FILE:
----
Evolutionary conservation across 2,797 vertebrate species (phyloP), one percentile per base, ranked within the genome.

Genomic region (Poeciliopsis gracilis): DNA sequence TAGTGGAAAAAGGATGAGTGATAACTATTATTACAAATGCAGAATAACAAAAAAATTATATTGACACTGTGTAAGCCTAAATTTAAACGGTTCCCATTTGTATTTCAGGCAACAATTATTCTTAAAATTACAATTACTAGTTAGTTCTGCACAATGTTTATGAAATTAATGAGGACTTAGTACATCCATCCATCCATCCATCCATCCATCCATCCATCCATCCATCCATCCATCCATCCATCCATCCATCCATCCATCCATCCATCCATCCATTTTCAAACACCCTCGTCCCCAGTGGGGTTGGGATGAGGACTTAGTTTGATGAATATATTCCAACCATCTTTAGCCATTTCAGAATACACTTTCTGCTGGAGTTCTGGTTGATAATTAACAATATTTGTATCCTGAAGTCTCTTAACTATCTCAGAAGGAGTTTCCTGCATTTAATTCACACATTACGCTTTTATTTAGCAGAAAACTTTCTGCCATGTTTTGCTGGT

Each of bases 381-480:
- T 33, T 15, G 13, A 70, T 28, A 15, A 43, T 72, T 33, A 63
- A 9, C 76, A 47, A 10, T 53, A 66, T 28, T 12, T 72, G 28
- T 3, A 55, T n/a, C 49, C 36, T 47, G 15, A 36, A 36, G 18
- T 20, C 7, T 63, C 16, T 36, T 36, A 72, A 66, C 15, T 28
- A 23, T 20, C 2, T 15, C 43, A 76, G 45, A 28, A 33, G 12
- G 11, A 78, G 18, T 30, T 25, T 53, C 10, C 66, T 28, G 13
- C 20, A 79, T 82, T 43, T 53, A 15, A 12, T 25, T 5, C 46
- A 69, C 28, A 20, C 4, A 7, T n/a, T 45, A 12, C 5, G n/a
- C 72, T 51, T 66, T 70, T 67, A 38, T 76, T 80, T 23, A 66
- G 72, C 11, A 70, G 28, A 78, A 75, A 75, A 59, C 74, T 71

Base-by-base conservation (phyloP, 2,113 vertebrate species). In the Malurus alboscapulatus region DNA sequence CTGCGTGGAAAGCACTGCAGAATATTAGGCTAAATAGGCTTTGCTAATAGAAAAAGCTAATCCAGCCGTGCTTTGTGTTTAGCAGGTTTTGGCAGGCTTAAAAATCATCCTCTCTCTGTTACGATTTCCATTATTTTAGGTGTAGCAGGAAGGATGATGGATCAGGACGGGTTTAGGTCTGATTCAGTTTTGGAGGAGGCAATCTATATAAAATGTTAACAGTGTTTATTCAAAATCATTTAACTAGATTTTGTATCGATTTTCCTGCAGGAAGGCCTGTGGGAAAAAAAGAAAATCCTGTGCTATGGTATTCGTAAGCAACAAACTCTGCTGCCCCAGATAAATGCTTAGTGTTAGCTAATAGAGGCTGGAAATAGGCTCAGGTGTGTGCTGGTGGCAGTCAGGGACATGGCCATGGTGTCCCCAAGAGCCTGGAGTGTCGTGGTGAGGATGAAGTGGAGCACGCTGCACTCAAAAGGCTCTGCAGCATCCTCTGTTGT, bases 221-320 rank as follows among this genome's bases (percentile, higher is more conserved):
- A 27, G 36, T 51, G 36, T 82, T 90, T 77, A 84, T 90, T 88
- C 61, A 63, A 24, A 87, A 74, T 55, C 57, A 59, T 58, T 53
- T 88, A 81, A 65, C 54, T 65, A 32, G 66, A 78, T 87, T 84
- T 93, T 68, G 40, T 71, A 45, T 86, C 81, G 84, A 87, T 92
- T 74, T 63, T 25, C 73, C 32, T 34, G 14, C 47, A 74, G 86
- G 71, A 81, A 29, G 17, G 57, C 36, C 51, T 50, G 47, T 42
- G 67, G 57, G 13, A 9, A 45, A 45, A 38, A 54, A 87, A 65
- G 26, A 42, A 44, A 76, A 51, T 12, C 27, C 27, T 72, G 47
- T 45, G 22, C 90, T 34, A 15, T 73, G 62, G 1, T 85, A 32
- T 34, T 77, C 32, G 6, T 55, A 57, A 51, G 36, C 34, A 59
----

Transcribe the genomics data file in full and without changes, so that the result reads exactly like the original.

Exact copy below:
Evolutionary conservation across 2,797 vertebrate species (phyloP), one percentile per base, ranked within the genome.

Genomic region (Poeciliopsis gracilis): DNA sequence TAGTGGAAAAAGGATGAGTGATAACTATTATTACAAATGCAGAATAACAAAAAAATTATATTGACACTGTGTAAGCCTAAATTTAAACGGTTCCCATTTGTATTTCAGGCAACAATTATTCTTAAAATTACAATTACTAGTTAGTTCTGCACAATGTTTATGAAATTAATGAGGACTTAGTACATCCATCCATCCATCCATCCATCCATCCATCCATCCATCCATCCATCCATCCATCCATCCATCCATCCATCCATCCATCCATCCATCCATTTTCAAACACCCTCGTCCCCAGTGGGGTTGGGATGAGGACTTAGTTTGATGAATATATTCCAACCATCTTTAGCCATTTCAGAATACACTTTCTGCTGGAGTTCTGGTTGATAATTAACAATATTTGTATCCTGAAGTCTCTTAACTATCTCAGAAGGAGTTTCCTGCATTTAATTCACACATTACGCTTTTATTTAGCAGAAAACTTTCTGCCATGTTTTGCTGGT

Each of bases 381-480:
- T 33, T 15, G 13, A 70, T 28, A 15, A 43, T 72, T 33, A 63
- A 9, C 76, A 47, A 10, T 53, A 66, T 28, T 12, T 72, G 28
- T 3, A 55, T n/a, C 49, C 36, T 47, G 15, A 36, A 36, G 18
- T 20, C 7, T 63, C 16, T 36, T 36, A 72, A 66, C 15, T 28
- A 23, T 20, C 2, T 15, C 43, A 76, G 45, A 28, A 33, G 12
- G 11, A 78, G 18, T 30, T 25, T 53, C 10, C 66, T 28, G 13
- C 20, A 79, T 82, T 43, T 53, A 15, A 12, T 25, T 5, C 46
- A 69, C 28, A 20, C 4, A 7, T n/a, T 45, A 12, C 5, G n/a
- C 72, T 51, T 66, T 70, T 67, A 38, T 76, T 80, T 23, A 66
- G 72, C 11, A 70, G 28, A 78, A 75, A 75, A 59, C 74, T 71

Base-by-base conservation (phyloP, 2,113 vertebrate species). In the Malurus alboscapulatus region DNA sequence CTGCGTGGAAAGCACTGCAGAATATTAGGCTAAATAGGCTTTGCTAATAGAAAAAGCTAATCCAGCCGTGCTTTGTGTTTAGCAGGTTTTGGCAGGCTTAAAAATCATCCTCTCTCTGTTACGATTTCCATTATTTTAGGTGTAGCAGGAAGGATGATGGATCAGGACGGGTTTAGGTCTGATTCAGTTTTGGAGGAGGCAATCTATATAAAATGTTAACAGTGTTTATTCAAAATCATTTAACTAGATTTTGTATCGATTTTCCTGCAGGAAGGCCTGTGGGAAAAAAAGAAAATCCTGTGCTATGGTATTCGTAAGCAACAAACTCTGCTGCCCCAGATAAATGCTTAGTGTTAGCTAATAGAGGCTGGAAATAGGCTCAGGTGTGTGCTGGTGGCAGTCAGGGACATGGCCATGGTGTCCCCAAGAGCCTGGAGTGTCGTGGTGAGGATGAAGTGGAGCACGCTGCACTCAAAAGGCTCTGCAGCATCCTCTGTTGT, bases 221-320 rank as follows among this genome's bases (percentile, higher is more conserved):
- A 27, G 36, T 51, G 36, T 82, T 90, T 77, A 84, T 90, T 88
- C 61, A 63, A 24, A 87, A 74, T 55, C 57, A 59, T 58, T 53
- T 88, A 81, A 65, C 54, T 65, A 32, G 66, A 78, T 87, T 84
- T 93, T 68, G 40, T 71, A 45, T 86, C 81, G 84, A 87, T 92
- T 74, T 63, T 25, C 73, C 32, T 34, G 14, C 47, A 74, G 86
- G 71, A 81, A 29, G 17, G 57, C 36, C 51, T 50, G 47, T 42
- G 67, G 57, G 13, A 9, A 45, A 45, A 38, A 54, A 87, A 65
- G 26, A 42, A 44, A 76, A 51, T 12, C 27, C 27, T 72, G 47
- T 45, G 22, C 90, T 34, A 15, T 73, G 62, G 1, T 85, A 32
- T 34, T 77, C 32, G 6, T 55, A 57, A 51, G 36, C 34, A 59